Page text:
A brand-new kind of salty ice could be the cause of the baffling red streaks that crisscross Europa’s surface.
Scientists have long been intrigued by Europa due to the moon’s subsurface ocean and thick ice shell. Cracks in the ice shell have been known to burst, releasing water plumes and the alien ocean’s contents into space.
Scientists say that ocean worlds like Europa are the best place to look for evidence of life elsewhere in the universe.
Because it did not match any known substance on Earth, the chemical signature of Europa’s red streaks on the surface, which was thought to be a frozen mixture of water and salts, appeared unusual.
In 2019, researchers discovered that the presence of sodium chloride, more commonly known as table salt, was the cause of the yellow areas on Europa’s surface.
The European Space Agency’s JUICE (short for the Jupiter Icy Moons Explorer) mission and NASA’s Europa Clipper mission will both visit Europa within the next few years. To gain further insight into Europa, scientists recreated the conditions of the moon in a laboratory.
A new kind of solid crystal was created when water, table salt, cold temperatures, and high pressure were combined, according to the team’s findings. This substance could be on Europa’s surface or in its hidden ocean at the bottom.
In a statement, lead study author Baptiste Journaux, an acting assistant professor of Earth and space sciences at the University of Washington, said, “It’s rare nowadays to have fundamental discoveries in science.”
“Water and salt are well-known Earth conditions.” Beyond that, however, we are completely unaware. And now we have these planets with compounds that are probably very familiar to us, but they are in very strange conditions. All fundamental mineralogical research from the 1800s must be replicated at high pressure and low temperature. It’s a thrilling time.
In cold temperatures, salts and water form a hydrate, a rigid icy lattice supported by hydrogen bonds.
Strange substance with two salt molecules
Prior to this study, conventional wisdom held that sodium chloride only had one hydrate, made up of one salt molecule and two water molecules.
The study experiment resulted in the discovery of two brand-new hydrates: one with one salt molecule for every 13 molecules and one with two salt molecules for every 17 water molecules.
Journaux stated, “It has the structure that planetary scientists have been waiting for.”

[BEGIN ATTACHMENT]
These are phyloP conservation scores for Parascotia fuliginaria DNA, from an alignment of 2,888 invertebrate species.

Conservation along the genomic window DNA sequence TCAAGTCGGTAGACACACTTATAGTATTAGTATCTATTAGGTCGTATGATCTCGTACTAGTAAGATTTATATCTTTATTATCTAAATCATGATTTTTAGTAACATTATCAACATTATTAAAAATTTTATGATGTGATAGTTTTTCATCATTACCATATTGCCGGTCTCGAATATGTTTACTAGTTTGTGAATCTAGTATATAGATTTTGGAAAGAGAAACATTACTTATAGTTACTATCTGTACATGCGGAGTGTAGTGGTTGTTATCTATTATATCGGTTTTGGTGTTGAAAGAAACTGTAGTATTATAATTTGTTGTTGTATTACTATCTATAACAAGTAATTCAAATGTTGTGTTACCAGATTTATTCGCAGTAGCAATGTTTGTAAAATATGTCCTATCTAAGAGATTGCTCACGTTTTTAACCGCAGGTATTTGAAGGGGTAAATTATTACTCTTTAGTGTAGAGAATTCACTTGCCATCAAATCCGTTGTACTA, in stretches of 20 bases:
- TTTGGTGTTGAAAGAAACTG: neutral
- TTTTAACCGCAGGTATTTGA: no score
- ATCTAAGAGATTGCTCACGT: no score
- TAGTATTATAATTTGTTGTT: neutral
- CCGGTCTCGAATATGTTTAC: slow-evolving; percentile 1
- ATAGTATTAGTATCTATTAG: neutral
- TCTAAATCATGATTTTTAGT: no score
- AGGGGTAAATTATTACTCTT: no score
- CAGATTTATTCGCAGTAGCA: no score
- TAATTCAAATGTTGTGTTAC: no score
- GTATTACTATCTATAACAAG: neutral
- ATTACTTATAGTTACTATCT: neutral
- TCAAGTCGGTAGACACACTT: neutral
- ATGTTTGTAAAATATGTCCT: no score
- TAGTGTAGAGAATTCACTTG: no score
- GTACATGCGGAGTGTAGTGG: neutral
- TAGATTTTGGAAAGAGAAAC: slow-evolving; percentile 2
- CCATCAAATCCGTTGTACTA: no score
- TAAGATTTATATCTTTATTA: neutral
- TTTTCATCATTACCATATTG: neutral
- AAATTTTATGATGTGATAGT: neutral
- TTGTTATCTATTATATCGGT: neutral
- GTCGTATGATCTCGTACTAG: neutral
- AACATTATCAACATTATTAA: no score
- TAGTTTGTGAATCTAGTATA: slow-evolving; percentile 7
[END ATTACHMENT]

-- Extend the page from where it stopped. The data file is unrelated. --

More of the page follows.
The findings were published in the Proceedings of the National Academy of Sciences on Monday in a study.
According to the study, the “watery” chemical signatures of Jupiter’s ocean worlds could be explained by the hydrates.
The specialists started their investigation just barely of pungent water between two precious stones that were each about the size of a grain of sand. Up to 25,000 times the pressure of the atmosphere, the water was squeezed.
Using a microscope, the team was able to observe this process.
Baptiste stated, “We were trying to measure how adding salt, which acts as an antifreeze, would change the amount of ice we could get.” Surprisingly, we observed the growth of these unexpected crystals when we increased the pressure. It was an extremely happy accident.
Frozen, high-pressure environment
The ocean moons of Jupiter probably have similar conditions, with high pressure and icy temperatures.
Europa’s ice shell is thought to be between 10 and 15 miles (16 and 24 kilometers) thick, and the ocean it probably sits on is thought to be between 40 and 100 miles (64 and 161 kilometers) deep.
According to Journaux, “Pressure just gets the molecules closer together, so their interaction changes” is the primary cause of the variety found in the crystal structures.
After the pressure was released, one of the two hydrates remained stable.
“We discovered that it remains stable at standard pressure up to approximately minus 50 Celsius (minus 58 Fahrenheit).” According to Journaux, this newly discovered hydrate could be present in a very briny lake in Antarctica, for example, that is exposed to these temperatures.
Scientists will be able to better comprehend the data gathered by missions like Europa Clipper and JUICE in the future if they have a solid understanding of the chemistry that exists on ocean worlds like Europa.
According to Journaux, “these are the only planets, other than Earth, where liquid water is stable at geological timescales, which is crucial for the emergence and development of life.”
“We need to study their exotic oceans and interiors to better understand how they formed, evolved, and can retain liquid water in cold regions of the solar system, so far away from the sun because they are, in my opinion, the best place in our solar system to discover extraterrestrial life.”